Brazil on Sunday defended its unorthodox strategies to cool its economy as the International Monetary Fund cautioned Latin America not to forget its basic tool for fighting inflation: the cost of money.

Central bankers mainly use interest rates to guide an economy.

But policymakers in Brazil, which has some of the highest interest rates in the world, have suggested they will increasingly use measures including curbs on bank lending to complement rates, reducing bets on the pace of hikes.

The deputy governor of Brazil's central bank said huge inflows of hot money attracted to the country's high interest rates were fueling a lending boom and inflation.

We are facing now a great flood of international liquidity, Deputy Central Bank Governor Luiz Pereira da Silva told a bankers' forum in Canada.

Too much of a good thing can be a problem.

Brazil's inflation rate topped 6 percent in February for the first time since November 2008. As well as alternative monetary policy measures, Brazil has erected several barriers to inflows of speculative capital.

The policies have been criticized by some economists and the International Monetary Fund has been lukewarm to them.

The more unconventional measures can never be a substitute for the fundamental measures, IMF Western Hemisphere director Nicolas Eyzaguirre told a news conference in Calgary, where financial officials from North and South America gathered for Inter-American Development Bank meetings.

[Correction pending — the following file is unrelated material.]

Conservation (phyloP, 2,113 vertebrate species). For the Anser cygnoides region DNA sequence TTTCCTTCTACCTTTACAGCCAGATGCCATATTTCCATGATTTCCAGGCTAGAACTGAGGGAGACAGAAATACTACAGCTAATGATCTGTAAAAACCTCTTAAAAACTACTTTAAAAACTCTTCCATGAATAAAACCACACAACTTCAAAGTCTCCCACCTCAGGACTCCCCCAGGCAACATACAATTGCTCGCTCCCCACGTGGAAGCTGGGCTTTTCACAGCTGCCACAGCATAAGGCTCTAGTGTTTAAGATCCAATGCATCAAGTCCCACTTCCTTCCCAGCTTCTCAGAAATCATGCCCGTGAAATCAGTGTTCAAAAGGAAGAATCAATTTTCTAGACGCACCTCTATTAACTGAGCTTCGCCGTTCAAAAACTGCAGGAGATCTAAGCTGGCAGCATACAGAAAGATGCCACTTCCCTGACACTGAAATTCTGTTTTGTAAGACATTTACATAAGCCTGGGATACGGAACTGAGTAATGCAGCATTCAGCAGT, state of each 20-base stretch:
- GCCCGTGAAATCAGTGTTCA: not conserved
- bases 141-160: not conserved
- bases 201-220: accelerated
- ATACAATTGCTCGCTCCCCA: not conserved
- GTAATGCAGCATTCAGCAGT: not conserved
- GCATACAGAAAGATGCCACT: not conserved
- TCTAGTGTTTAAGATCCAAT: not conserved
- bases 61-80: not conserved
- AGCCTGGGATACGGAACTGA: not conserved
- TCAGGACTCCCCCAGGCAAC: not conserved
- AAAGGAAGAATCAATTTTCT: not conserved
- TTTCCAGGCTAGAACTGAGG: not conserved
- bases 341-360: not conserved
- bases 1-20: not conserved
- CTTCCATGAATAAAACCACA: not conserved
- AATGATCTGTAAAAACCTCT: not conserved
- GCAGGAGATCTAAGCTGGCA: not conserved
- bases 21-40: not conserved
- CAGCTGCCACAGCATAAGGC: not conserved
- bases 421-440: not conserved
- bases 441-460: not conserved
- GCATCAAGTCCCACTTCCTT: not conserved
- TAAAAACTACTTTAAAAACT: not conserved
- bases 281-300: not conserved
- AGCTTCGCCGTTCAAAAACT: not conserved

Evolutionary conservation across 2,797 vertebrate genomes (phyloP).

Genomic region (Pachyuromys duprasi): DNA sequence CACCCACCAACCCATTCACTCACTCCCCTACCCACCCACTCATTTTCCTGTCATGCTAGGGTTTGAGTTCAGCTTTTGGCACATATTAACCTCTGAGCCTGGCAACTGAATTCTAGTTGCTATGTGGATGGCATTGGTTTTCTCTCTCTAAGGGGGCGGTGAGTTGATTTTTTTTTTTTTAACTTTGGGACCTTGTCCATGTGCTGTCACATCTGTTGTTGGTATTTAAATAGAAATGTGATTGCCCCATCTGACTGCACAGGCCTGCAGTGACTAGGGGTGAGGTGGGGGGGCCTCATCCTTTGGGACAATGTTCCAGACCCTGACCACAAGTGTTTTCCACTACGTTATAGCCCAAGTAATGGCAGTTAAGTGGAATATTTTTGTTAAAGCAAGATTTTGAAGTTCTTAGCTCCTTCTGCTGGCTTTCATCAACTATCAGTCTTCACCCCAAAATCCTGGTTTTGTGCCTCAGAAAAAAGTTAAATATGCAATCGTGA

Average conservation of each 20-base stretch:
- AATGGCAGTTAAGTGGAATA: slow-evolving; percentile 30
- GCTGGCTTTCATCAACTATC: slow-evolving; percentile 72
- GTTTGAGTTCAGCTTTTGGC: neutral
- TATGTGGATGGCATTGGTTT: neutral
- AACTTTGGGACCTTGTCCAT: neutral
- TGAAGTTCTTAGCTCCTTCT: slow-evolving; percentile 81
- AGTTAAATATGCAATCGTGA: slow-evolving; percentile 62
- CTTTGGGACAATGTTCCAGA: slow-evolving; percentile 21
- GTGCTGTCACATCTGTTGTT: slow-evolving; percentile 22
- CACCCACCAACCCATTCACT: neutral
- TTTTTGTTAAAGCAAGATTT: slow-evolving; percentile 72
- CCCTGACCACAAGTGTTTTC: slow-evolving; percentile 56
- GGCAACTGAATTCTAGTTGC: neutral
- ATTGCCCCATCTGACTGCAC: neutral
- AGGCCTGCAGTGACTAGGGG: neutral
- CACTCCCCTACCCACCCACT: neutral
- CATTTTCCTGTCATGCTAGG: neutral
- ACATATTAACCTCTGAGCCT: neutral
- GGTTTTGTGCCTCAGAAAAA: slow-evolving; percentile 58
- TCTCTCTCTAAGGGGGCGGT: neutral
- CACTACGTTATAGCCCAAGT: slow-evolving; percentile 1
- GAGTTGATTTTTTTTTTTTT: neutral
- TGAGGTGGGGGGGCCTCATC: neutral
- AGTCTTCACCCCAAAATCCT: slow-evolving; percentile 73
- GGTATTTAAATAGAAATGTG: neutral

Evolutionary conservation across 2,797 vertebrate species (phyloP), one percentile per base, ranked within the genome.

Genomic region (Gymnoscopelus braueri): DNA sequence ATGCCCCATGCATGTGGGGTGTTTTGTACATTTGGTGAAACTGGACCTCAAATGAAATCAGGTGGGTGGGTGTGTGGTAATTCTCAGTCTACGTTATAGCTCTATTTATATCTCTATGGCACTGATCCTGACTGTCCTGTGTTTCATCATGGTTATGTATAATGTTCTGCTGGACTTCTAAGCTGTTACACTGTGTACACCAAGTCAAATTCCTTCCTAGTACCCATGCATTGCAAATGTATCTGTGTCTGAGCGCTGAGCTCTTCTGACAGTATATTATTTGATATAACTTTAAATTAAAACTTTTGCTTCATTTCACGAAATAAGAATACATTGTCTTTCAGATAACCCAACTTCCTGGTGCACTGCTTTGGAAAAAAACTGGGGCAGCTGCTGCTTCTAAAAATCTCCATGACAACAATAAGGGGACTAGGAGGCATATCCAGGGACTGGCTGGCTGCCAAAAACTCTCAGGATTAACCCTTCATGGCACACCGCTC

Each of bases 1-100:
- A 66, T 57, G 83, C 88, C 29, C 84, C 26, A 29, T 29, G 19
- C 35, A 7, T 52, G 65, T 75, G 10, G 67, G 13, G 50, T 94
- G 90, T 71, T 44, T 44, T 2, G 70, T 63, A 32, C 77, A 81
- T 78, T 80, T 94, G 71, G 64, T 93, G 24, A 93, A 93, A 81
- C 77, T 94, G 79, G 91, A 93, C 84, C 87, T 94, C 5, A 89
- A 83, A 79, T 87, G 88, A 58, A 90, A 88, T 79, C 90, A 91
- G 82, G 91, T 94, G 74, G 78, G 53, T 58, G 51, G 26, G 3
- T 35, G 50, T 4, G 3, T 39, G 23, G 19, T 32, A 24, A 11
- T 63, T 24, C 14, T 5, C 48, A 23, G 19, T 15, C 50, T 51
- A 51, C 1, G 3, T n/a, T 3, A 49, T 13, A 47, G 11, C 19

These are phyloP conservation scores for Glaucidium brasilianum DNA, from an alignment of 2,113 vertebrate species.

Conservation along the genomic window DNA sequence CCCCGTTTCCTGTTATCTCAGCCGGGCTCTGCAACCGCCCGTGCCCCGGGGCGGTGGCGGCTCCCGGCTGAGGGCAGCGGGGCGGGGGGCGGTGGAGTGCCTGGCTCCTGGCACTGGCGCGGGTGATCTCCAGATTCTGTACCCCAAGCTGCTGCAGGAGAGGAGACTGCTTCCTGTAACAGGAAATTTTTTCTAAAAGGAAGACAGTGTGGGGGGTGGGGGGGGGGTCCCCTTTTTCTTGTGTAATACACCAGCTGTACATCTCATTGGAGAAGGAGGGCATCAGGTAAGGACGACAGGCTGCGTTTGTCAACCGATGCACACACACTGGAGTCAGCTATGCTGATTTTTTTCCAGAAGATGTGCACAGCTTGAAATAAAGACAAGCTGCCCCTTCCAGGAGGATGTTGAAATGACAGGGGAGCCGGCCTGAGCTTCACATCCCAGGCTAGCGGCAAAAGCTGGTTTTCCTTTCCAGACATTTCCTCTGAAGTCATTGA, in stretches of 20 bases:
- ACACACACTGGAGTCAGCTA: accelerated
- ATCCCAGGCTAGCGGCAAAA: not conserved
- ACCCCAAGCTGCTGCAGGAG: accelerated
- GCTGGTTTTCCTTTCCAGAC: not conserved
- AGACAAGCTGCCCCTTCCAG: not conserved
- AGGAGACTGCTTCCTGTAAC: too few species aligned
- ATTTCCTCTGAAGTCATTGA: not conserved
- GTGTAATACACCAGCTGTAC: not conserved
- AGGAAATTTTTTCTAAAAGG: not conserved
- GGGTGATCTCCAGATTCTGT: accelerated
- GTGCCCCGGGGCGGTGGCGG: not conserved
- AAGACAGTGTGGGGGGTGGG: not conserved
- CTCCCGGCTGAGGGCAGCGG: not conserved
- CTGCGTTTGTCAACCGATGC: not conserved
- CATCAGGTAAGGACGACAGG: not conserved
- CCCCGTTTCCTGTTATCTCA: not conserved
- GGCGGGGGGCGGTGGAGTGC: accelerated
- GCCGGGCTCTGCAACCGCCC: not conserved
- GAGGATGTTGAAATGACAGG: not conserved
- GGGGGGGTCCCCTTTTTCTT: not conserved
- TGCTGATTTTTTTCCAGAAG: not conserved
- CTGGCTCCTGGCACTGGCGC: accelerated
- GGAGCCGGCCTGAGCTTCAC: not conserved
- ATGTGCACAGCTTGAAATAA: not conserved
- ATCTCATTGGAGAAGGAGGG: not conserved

Eyzaguirre said interest rates were below historical averages in much of Latin America where central banks slashed interest rates in 2009 to counter the global economic crisis.

Faced with rising inflation pressures, countries should start by reining in fiscal policy and monetary policy, the IMF official said. The head of the IMF on Saturday said many Latin American economies were overheating.

You want to deleverage or exit from that stimulus stance, Eyzaguirre said. He said if money inflows are a problem, other measures could also be used.

Brazil has raised borrowing costs sharply since 2009 but policymakers worry higher rates are attracting too much investment, pumping up credit markets and hurting exporters as the local currency strengthens. It has also asked banks to hold more money in reserve, but inflation continues to rise.

New President Dilma Rousseff has announced plans to cut $30 billion from the government's budget although investors are still waiting for proof the cuts will take place.

But super-low U.S. interest rates are encouraging a huge and potentially destabilizing flow of cash into developing economies, and countries across Asia and Latin America have put up barriers to it.

Brazil, for one, has raised taxes on foreign purchases of local bonds and asked banks to hold money in reserve when they bet the local currency will strengthen.


Brazil has raised rates by three percentage points since 2009 but economists polled by the central bank last week nevertheless increased forecasts for year-end inflation.

Pereira said inflation in Brazil is expected to rise temporarily in the next few months although he expects it will return to the levels consistent with its target following what he referred to as a bump.

Portfolio investments into Brazil surged 47 percent last year, he said. In a sign of booming credit, house prices in some cities have nearly doubled in just two years. The real currency has strengthened nearly 10 percent since March 2010.

The current unusual liquidity conditions are affecting credit markets in emerging markets, he said. Central banks must pay attention to these effects because they threaten financial stability.

(Additional reporting by Louise Egan, editing by Maureen Bavdek and Marguerita Choy)